Curtido with bean tacos

Curtido with bean tacos

I’m growing the sprouts in the basement under fluorescent lights, and it has proven to be an easy way to grow cilantro in the winter time. In the below photo you can see the cilantro in front and some sunflower shoots growing in the back. The sunflowers have done quite well for me this winter too. They are ready to harvest too, and sprout sandwiches are on the menu for lunch today. I also have a container with microgreens planted in them, and they should be ready in a day or too.

cilantro sprouts growing under lights

cilantro sprouts growing under lights

On Saturday the temperature got up near 70°F, very warm for early February to say the least. My wife and I went for a long walk, and later on I took advantage of the warm temps to grill some burgers. I made a fresh batch of Moomie’s Famous Burger Buns for the occasion, and they turned out tall and fluffy. This recipe never fails me, and we haven’t bought buns (or any other bread) for many years now. This batch is topped with sesame and poppy seeds.

Moomie's Famous Burger Buns

Moomie’s Famous Burger Buns

Harvest Monday is a day to show off your harvests, how you are saving your harvest, or how you are using your harvest. If you have a harvest you want to share, add your name and blog link to Mr Linky below. And be sure and check out what everyone is harvesting!

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Harvest Monday February 6, 2017

Welcome to Harvest Monday, where we celebrate all things harvest related. First off I want to say thanks again to Michelle (From Seed To Table) for hosting while I took a month off from HM. As it turned out, I had a nasty cold bug for most of January that left me coughing and hacking for three weeks. I’m slowly getting back to normal but now I have a colonoscopy scheduled for this coming week so I am on a restricted diet. Oh well, it shall all pass soon enough and meanwhile I am happy to have a few fresh harvests that I can actually eat!

harvest of Western Front kale

harvest of Western Front kale

I got a nice cutting of kale from the greenhouse last week. I have one plant of Western Front kale growing in there that gave up some nice big leaves. They did have a few aphids on them, but nothing that couldn’t easily be rinsed away. Aphids are usually a problem in our greenhouse in winter and this year is no exception.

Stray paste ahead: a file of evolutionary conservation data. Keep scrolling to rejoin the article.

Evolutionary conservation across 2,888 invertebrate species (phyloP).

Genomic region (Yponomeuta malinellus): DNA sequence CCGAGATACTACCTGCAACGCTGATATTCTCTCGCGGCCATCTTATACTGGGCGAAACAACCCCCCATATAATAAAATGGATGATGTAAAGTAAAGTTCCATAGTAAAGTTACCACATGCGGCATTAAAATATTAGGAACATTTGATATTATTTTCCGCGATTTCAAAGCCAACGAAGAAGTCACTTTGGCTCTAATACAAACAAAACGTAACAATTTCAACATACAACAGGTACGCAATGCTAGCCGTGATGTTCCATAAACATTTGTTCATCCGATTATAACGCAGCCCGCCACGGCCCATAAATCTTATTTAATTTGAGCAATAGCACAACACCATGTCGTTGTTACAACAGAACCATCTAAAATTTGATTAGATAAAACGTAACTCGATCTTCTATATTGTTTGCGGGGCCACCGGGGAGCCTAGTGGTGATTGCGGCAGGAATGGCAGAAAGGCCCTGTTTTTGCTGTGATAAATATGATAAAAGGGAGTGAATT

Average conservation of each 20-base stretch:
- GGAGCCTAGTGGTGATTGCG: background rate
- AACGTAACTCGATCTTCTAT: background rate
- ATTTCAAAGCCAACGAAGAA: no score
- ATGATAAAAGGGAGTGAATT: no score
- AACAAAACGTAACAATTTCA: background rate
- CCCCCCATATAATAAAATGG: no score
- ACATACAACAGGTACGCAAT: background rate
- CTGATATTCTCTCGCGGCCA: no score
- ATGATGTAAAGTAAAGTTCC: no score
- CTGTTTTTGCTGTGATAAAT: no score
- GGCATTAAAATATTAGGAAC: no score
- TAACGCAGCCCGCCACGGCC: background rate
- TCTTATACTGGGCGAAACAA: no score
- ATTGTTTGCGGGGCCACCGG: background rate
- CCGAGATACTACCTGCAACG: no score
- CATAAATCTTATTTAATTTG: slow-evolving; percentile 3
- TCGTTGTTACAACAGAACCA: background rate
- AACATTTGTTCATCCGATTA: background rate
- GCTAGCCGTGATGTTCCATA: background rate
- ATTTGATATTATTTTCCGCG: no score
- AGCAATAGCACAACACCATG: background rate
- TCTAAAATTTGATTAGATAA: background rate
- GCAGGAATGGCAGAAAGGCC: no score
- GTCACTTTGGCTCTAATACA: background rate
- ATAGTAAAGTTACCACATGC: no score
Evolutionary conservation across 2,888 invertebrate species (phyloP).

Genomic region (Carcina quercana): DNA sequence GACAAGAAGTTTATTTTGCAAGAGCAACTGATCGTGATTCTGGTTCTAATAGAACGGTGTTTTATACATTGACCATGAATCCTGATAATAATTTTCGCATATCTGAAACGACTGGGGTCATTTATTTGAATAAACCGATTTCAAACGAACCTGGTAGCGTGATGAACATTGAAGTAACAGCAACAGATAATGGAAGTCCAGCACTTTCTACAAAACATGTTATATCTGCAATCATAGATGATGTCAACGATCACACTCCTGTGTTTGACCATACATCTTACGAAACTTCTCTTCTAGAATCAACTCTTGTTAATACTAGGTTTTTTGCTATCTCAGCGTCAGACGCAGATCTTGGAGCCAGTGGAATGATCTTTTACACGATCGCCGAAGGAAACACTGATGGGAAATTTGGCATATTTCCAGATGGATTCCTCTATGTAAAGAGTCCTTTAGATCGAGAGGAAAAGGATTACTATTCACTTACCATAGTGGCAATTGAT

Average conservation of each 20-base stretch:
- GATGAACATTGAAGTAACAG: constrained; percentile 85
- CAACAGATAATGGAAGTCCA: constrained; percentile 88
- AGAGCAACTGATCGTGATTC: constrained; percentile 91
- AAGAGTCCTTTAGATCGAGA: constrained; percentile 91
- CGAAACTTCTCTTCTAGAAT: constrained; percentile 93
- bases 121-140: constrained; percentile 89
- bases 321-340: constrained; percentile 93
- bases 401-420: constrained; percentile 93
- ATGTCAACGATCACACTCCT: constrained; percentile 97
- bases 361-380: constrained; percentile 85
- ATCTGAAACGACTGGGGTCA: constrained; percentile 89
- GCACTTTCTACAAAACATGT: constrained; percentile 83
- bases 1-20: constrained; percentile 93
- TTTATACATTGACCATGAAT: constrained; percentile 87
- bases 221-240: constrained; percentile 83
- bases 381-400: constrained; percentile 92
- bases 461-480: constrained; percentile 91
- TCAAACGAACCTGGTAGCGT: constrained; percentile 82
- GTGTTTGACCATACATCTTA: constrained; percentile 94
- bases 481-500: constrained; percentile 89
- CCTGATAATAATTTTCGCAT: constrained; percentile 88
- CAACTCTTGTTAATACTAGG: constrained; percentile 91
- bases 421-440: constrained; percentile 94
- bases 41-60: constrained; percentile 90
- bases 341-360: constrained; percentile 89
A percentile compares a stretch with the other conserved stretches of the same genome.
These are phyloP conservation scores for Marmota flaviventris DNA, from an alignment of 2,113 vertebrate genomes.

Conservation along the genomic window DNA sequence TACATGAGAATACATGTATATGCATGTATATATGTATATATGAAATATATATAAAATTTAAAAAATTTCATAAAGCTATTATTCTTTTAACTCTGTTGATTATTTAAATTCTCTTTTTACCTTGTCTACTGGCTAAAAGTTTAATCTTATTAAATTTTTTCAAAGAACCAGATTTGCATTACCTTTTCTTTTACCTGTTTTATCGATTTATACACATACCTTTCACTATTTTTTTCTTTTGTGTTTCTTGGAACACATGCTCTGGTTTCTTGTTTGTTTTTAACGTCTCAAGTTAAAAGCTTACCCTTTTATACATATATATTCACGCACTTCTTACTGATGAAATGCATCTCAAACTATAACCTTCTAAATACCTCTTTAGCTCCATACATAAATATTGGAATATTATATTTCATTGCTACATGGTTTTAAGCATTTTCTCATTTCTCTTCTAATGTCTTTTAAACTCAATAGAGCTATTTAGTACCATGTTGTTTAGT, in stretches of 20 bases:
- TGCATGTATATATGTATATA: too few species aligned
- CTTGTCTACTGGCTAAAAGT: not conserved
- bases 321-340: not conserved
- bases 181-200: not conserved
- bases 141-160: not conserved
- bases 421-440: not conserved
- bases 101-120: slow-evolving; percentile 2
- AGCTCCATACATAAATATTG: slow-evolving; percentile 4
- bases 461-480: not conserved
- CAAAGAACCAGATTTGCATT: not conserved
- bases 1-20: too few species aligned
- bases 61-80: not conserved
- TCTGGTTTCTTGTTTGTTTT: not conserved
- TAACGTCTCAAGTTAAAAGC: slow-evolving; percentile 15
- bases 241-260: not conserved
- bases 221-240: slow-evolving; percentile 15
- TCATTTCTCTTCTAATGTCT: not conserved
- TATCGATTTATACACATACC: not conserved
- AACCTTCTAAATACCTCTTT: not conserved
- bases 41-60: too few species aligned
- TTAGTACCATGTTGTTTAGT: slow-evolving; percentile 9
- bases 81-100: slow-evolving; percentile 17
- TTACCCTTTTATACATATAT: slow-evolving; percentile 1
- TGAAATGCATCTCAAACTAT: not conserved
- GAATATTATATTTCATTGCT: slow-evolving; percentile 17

Beauregard sweet potatoes

Beauregard sweet potatoes

I combined the kale with some Beauregard sweet potatoes from storage to make a skillet of kale and sweet potato hash. It makes for a tasty and easy side dish, though if you added some eggs or beans for protein it could easily serve as a main dish too. There’s a little vole damage on one of the taters but it was easily trimmed off. We love our wonky veggies here!

kale and sweet potato hash

kale and sweet potato hash

I also cut some of the Vivid Choi I have growing in the greenhouse bed. This green has proven to be a great grower here in the winter greenhouse, giving us lots of tasty leaves. It had a few aphids hanging out on it like the kale did. The leaves of this Wild Garden Seeds introduction sort of look like a komatsuna or a turnip green, and are very tender and mild tasting with crunchy stems. It is supposed to bolt into rapini come early spring, which should be an added bonus. I gave this batch a quick stir fry, along with some shiitake mushrooms. I cooked the mushrooms first then added the greens and cooked them only until they started wilting, which took less than a minute. I added a splash of sesame oil and a bit of umeboshi vinegar and it was ready to eat.

Vivid Choi

Vivid Choi

One more thing I want to mention didn’t come from our garden, but did make for a memorable dish. I cooked up a batch of Michelle’s Cast Iron Roasted Brussels Sprouts, using sprouts from the grocery. I used a well-seasoned cast iron skillet that belonged to my mother, and is probably older than I am. Since I can’t have seeds or nuts on my current diet, I kept it simple and added only some chopped up local smoked bacon, plus a splash of lambrusco wine vinegar stirred into the finished dish. I’ve oven roasted sprouts before, but I never thought about using a cast iron skillet, which does a great job of browning them up. I’ll be making this one again, and next time I want to try some of the other add-in options like pine nuts, pepitas or almonds.

Cast Iron Roasted Brussels Sprouts

Cast Iron Roasted Brussels Sprouts

Harvest Monday is a day to show off your harvests, how you are saving your harvest, or how you are using your harvest. If you have a harvest you want to share, add your name and blog link to Mr Linky below. And be sure and check out what everyone is harvesting!